In 1904, Captain Richard Crawshay lived on Tierra del Fuego observing and collecting birds for the British Museum. He worked from estancia Caleta Josefina, on the west coast of the island, and estancia San Sebastian, on the east coast, the first sheep farm established by La Sociedad Explotadora de Tierra del Fuego (SETF). Owned and operated by the region's most powerful family, SETF would become the nation's largest and wealthiest ranching enterprise, eventually comprising 7 million acres. Like Cunningham, Crawshay shot many beach birds and wrote about them. Among other birds, Crawshay catalogued three species of plover, two species of oystercatcher, godwits, and white-rumped sandpipers—but no red knots. In all likelihood they were there, but despite careful observation, he missed them. He wouldn't be the only one.
Early twentieth-century records mentioned knots but were frustratingly vague. Robert Ridgway, curator of birds for the Smithsonian, and Alexander Wetmore, the Smithsonian's assistant secretary, traveled in South America to study birds. Both noted that the red knot's range extends as far south as Tierra del Fuego. Wetmore concludes that except in the vicinity of Buenos Aires, "the winter range of the knot has been little investigated, so that not much is known of the occurrence of this species." A. W. Johnson's 1965 The Birds of Chile says the knot is "among the rarest of visiting waders," and Rodolphe Meyer de Schauensee, in his 1966 Birds of South America, adds additional countries—Brazil and Uruguay—but doesn't specify where along this long shoreline the birds may be found. North America hosts 52 species of breeding shorebirds. When summer daylight begins to fade, more than half fly to South America. Not knowing their routes and destinations, scientists would be stymied if birds failed to return or if their numbers diminished. They felt called to unravel the mystery.
In November 1979, with support from the World Wildlife Fund, Guy Morrison from the Canadian Wildlife Service and Brian Harrington from the former Manomet Bird Observatory, now the Manomet Center for Conservation Sciences, set out to fill this nearly empty slate, undertaking a long drive from Buenos Aires down the east coast of South America. Prices were soaring: a two-seater Citroën was all they could afford. It caused trouble immediately. They hadn't left Buenos Aires when they heard a loud bang. Gunshot, Morrison thought. Everything turned gray. Morrison, whose sense of humor tends dry, briefly wondered whether he'd died. The latches on the front hood had snapped, causing the hood, which Harrington politely describes as being made of tin foil, to flip and wrap around the windshield. Their visibility completely obstructed, they were still on the road, still driving, Harrington at the wheel. Morrison, leaning out the window, frantically guided him away from oncoming trucks.
They pulled over, bent back the hood, tied it down, and drove on to Punta Rasa, a muddy tidal flat where the Rio de la Plata empties into the Atlantic. They'd been told there'd be thousands of knots. Six stops at Punta Rasa yielded 10, not an auspicious start. They were undeterred: a new, tantalizing paper by Belgian ornithologists Pierre Devillers and J. Terschuren described large numbers of knots at Rio Grande, Tierra del Fuego, 2,000 miles from Buenos Aires.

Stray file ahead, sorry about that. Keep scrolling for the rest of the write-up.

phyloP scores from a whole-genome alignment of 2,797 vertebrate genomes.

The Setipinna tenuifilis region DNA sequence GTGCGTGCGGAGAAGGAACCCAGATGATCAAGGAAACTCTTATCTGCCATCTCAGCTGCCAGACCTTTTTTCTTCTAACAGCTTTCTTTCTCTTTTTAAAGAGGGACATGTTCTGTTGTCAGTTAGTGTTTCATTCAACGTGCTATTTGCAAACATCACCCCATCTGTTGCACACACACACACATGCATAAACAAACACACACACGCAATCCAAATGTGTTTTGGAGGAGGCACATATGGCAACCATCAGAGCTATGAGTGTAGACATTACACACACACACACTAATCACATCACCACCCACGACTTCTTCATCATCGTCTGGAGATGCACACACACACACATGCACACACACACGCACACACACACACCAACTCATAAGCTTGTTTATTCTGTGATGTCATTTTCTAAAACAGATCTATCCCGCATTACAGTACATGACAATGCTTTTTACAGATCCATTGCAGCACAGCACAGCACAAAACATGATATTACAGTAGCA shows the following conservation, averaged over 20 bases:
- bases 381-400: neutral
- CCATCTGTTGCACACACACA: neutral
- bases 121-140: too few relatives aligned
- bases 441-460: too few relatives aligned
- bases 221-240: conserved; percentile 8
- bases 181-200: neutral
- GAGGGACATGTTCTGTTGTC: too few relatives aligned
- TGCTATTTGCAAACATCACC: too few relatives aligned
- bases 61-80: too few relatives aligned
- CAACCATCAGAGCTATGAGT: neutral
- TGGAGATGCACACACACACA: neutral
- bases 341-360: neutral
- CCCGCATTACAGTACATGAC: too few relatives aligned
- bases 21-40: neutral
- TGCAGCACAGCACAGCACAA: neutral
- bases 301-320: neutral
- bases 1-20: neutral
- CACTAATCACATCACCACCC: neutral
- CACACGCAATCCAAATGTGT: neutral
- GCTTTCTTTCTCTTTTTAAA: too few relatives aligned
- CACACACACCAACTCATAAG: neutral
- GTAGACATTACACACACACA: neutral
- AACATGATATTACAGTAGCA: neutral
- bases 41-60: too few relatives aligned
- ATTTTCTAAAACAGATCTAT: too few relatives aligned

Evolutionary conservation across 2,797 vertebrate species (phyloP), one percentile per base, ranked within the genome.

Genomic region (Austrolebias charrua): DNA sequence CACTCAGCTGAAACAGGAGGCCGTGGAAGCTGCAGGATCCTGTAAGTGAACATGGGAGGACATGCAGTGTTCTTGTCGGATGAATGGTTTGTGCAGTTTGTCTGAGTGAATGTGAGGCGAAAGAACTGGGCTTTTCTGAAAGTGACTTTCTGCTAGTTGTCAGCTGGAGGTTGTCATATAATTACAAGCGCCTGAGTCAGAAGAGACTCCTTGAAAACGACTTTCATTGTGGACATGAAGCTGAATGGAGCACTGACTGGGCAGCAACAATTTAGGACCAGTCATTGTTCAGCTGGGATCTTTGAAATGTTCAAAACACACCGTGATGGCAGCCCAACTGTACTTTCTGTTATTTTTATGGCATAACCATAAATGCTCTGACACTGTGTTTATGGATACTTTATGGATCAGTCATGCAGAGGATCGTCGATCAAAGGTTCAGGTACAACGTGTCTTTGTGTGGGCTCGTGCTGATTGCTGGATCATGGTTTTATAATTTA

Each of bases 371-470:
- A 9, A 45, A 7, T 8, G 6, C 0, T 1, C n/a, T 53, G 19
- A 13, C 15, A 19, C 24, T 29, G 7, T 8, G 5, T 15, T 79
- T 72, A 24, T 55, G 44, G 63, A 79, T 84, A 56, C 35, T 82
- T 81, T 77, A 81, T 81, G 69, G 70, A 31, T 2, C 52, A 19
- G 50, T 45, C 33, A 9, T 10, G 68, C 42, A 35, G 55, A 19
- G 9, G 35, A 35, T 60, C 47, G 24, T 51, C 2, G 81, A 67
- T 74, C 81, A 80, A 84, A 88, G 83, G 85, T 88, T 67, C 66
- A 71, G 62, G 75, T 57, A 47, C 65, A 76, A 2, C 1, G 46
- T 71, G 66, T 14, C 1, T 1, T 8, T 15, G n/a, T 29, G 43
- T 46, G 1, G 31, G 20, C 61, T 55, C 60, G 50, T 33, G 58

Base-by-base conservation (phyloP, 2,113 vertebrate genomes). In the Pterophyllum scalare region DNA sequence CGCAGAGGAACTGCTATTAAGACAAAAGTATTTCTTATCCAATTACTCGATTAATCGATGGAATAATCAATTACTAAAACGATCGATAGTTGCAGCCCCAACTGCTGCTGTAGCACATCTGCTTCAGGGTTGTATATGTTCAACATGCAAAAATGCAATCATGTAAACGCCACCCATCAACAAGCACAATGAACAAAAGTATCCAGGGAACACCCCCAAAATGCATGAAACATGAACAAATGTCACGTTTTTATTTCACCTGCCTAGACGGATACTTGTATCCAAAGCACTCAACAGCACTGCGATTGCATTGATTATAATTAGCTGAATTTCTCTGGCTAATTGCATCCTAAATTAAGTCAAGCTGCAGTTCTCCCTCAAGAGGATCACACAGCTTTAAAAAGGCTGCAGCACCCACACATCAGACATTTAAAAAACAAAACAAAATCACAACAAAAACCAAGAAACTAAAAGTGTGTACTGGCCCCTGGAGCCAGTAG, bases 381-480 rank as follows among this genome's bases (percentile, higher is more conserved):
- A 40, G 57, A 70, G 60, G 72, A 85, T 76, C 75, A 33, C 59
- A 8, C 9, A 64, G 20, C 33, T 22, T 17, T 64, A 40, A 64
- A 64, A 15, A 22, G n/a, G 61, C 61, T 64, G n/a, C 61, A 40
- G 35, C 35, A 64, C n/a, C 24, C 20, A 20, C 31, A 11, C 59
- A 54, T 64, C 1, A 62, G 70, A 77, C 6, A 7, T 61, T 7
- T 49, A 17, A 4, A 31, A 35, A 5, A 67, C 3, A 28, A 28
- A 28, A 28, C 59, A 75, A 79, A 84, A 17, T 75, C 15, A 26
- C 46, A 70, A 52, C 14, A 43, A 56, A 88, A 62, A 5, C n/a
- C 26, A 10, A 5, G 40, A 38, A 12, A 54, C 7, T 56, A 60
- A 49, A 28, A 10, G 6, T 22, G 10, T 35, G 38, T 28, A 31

Their hopes high, they continued on, a blank map, knotwise, before them. After 1,000 miles and 15 stops, they'd seen only 20 red knots. Promising sites, like the Peninsula Valdes, disappointed. Today, this promontory jutting out into the Atlantic and its 250 miles of coastline is a UNESCO World Heritage Site. Each year 80,000 people come to see an equal number of nesting penguins, breeding (and endangered) right whales, and colonies of elephant seals and sea lions, but in 1979, when access was more limited, they couldn't even see the beach for most of the drive. Further, Harrington told me, "The birds clump tightly together, so it's hit or miss." For the men, it was pretty much miss. Years later, when they knew more people there, they'd learn which tracks went down to the beach and whose land they could cross, but now, not wishing to trespass, they drove on.
Farther south, near Bahia Bustamante, the road followed a rise overlooking the distant sea before suddenly and fortunately dropping toward the coast. Two-thirds of the way down, a peregrine falcon soared. One of Earth's fastest animals, peregrines swoop down on their prey, usually a bird, at speeds of over 200 miles an hour. With eyesight two to three times as acute as ours, the falcon saw what Harrington and Morrison initially could not. With the peregrine sighting, their luck turned. On a broad, sandy tidal flat they found 400 knots, their first big flock. Walking slowly, they drew near 100 birds and saw 15 with oil-smeared chests and bellies. Though Bahia Bustamante is quiet—60 years ago a man from Buenos Aires settled there to harvest seaweed and raise sheep—at the time, Comodoro Rivadavia—about 600 miles to the south—was a hub of Argentina's offshore oil production. Seeing so many oiled birds was disturbing. They drove on. Over the next 600 miles, they stopped 20 times and saw only 88 knots. Birding requires patience and perseverance. They had both. Spirits unflagging, they continued, buoyed by the expectation that around the next bend, at the next beach, they'd find something big. Looking back, Harrington admits that perhaps they were somewhat naïve.